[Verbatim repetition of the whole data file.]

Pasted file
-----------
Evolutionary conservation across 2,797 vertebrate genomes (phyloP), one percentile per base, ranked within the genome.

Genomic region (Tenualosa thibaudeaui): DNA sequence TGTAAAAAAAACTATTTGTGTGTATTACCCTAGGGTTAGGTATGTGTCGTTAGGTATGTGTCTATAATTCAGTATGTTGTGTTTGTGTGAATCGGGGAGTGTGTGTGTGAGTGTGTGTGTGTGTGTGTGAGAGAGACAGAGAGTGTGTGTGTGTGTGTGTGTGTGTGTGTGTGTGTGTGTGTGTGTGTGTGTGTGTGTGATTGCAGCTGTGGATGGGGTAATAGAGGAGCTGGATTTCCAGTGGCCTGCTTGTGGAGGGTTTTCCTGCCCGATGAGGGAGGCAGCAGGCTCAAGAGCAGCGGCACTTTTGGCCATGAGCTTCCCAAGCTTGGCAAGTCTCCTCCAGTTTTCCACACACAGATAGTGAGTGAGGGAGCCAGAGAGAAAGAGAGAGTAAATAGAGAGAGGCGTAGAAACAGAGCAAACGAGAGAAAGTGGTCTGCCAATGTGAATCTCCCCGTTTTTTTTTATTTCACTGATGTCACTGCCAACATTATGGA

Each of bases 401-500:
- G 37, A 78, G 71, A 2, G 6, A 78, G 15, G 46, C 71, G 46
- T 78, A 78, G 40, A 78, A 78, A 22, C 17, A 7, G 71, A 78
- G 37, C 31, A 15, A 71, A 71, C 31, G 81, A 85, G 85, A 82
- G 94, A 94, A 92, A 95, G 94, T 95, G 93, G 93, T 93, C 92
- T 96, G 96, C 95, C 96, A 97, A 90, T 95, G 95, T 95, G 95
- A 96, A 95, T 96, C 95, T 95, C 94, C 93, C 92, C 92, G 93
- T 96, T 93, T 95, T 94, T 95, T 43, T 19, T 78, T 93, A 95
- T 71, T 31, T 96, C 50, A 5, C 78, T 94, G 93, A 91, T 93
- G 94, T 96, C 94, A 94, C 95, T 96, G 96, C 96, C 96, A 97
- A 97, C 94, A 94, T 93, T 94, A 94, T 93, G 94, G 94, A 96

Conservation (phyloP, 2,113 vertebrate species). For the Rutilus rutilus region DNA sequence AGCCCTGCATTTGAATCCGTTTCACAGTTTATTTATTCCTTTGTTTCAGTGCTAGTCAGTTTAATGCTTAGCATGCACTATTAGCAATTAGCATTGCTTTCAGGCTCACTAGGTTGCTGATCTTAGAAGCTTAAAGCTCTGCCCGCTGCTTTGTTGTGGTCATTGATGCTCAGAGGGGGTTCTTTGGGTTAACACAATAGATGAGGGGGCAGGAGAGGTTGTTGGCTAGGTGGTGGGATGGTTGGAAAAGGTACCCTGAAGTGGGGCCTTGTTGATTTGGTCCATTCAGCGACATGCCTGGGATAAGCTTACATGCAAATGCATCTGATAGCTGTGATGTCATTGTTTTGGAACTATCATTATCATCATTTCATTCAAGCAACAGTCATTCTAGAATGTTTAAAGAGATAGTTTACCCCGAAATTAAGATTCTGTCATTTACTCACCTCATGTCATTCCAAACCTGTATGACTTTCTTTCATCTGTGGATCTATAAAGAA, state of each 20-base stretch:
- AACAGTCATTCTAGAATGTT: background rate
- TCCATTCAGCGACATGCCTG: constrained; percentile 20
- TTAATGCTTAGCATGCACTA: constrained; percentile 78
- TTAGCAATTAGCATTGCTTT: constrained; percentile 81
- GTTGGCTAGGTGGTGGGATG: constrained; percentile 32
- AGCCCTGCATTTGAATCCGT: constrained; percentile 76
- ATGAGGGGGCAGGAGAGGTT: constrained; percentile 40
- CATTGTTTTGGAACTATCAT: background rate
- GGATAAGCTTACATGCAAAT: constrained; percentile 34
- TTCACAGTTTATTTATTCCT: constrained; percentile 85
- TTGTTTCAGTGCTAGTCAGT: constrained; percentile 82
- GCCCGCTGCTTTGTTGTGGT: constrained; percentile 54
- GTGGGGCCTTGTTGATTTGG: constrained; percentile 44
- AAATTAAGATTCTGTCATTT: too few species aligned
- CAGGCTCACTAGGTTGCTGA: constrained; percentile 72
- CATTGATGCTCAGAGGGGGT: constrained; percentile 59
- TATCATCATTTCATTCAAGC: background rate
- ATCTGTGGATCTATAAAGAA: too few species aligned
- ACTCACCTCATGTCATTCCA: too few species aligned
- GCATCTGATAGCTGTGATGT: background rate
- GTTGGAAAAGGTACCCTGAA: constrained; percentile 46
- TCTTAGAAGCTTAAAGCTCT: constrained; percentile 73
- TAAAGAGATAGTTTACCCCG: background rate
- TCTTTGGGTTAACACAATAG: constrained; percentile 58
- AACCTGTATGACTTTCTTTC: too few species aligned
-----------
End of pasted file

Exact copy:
Evolutionary conservation across 2,797 vertebrate genomes (phyloP), one percentile per base, ranked within the genome.

Genomic region (Tenualosa thibaudeaui): DNA sequence TGTAAAAAAAACTATTTGTGTGTATTACCCTAGGGTTAGGTATGTGTCGTTAGGTATGTGTCTATAATTCAGTATGTTGTGTTTGTGTGAATCGGGGAGTGTGTGTGTGAGTGTGTGTGTGTGTGTGTGAGAGAGACAGAGAGTGTGTGTGTGTGTGTGTGTGTGTGTGTGTGTGTGTGTGTGTGTGTGTGTGTGTGTGATTGCAGCTGTGGATGGGGTAATAGAGGAGCTGGATTTCCAGTGGCCTGCTTGTGGAGGGTTTTCCTGCCCGATGAGGGAGGCAGCAGGCTCAAGAGCAGCGGCACTTTTGGCCATGAGCTTCCCAAGCTTGGCAAGTCTCCTCCAGTTTTCCACACACAGATAGTGAGTGAGGGAGCCAGAGAGAAAGAGAGAGTAAATAGAGAGAGGCGTAGAAACAGAGCAAACGAGAGAAAGTGGTCTGCCAATGTGAATCTCCCCGTTTTTTTTTATTTCACTGATGTCACTGCCAACATTATGGA

Each of bases 401-500:
- G 37, A 78, G 71, A 2, G 6, A 78, G 15, G 46, C 71, G 46
- T 78, A 78, G 40, A 78, A 78, A 22, C 17, A 7, G 71, A 78
- G 37, C 31, A 15, A 71, A 71, C 31, G 81, A 85, G 85, A 82
- G 94, A 94, A 92, A 95, G 94, T 95, G 93, G 93, T 93, C 92
- T 96, G 96, C 95, C 96, A 97, A 90, T 95, G 95, T 95, G 95
- A 96, A 95, T 96, C 95, T 95, C 94, C 93, C 92, C 92, G 93
- T 96, T 93, T 95, T 94, T 95, T 43, T 19, T 78, T 93, A 95
- T 71, T 31, T 96, C 50, A 5, C 78, T 94, G 93, A 91, T 93
- G 94, T 96, C 94, A 94, C 95, T 96, G 96, C 96, C 96, A 97
- A 97, C 94, A 94, T 93, T 94, A 94, T 93, G 94, G 94, A 96

Conservation (phyloP, 2,113 vertebrate species). For the Rutilus rutilus region DNA sequence AGCCCTGCATTTGAATCCGTTTCACAGTTTATTTATTCCTTTGTTTCAGTGCTAGTCAGTTTAATGCTTAGCATGCACTATTAGCAATTAGCATTGCTTTCAGGCTCACTAGGTTGCTGATCTTAGAAGCTTAAAGCTCTGCCCGCTGCTTTGTTGTGGTCATTGATGCTCAGAGGGGGTTCTTTGGGTTAACACAATAGATGAGGGGGCAGGAGAGGTTGTTGGCTAGGTGGTGGGATGGTTGGAAAAGGTACCCTGAAGTGGGGCCTTGTTGATTTGGTCCATTCAGCGACATGCCTGGGATAAGCTTACATGCAAATGCATCTGATAGCTGTGATGTCATTGTTTTGGAACTATCATTATCATCATTTCATTCAAGCAACAGTCATTCTAGAATGTTTAAAGAGATAGTTTACCCCGAAATTAAGATTCTGTCATTTACTCACCTCATGTCATTCCAAACCTGTATGACTTTCTTTCATCTGTGGATCTATAAAGAA, state of each 20-base stretch:
- AACAGTCATTCTAGAATGTT: background rate
- TCCATTCAGCGACATGCCTG: constrained; percentile 20
- TTAATGCTTAGCATGCACTA: constrained; percentile 78
- TTAGCAATTAGCATTGCTTT: constrained; percentile 81
- GTTGGCTAGGTGGTGGGATG: constrained; percentile 32
- AGCCCTGCATTTGAATCCGT: constrained; percentile 76
- ATGAGGGGGCAGGAGAGGTT: constrained; percentile 40
- CATTGTTTTGGAACTATCAT: background rate
- GGATAAGCTTACATGCAAAT: constrained; percentile 34
- TTCACAGTTTATTTATTCCT: constrained; percentile 85
- TTGTTTCAGTGCTAGTCAGT: constrained; percentile 82
- GCCCGCTGCTTTGTTGTGGT: constrained; percentile 54
- GTGGGGCCTTGTTGATTTGG: constrained; percentile 44
- AAATTAAGATTCTGTCATTT: too few species aligned
- CAGGCTCACTAGGTTGCTGA: constrained; percentile 72
- CATTGATGCTCAGAGGGGGT: constrained; percentile 59
- TATCATCATTTCATTCAAGC: background rate
- ATCTGTGGATCTATAAAGAA: too few species aligned
- ACTCACCTCATGTCATTCCA: too few species aligned
- GCATCTGATAGCTGTGATGT: background rate
- GTTGGAAAAGGTACCCTGAA: constrained; percentile 46
- TCTTAGAAGCTTAAAGCTCT: constrained; percentile 73
- TAAAGAGATAGTTTACCCCG: background rate
- TCTTTGGGTTAACACAATAG: constrained; percentile 58
- AACCTGTATGACTTTCTTTC: too few species aligned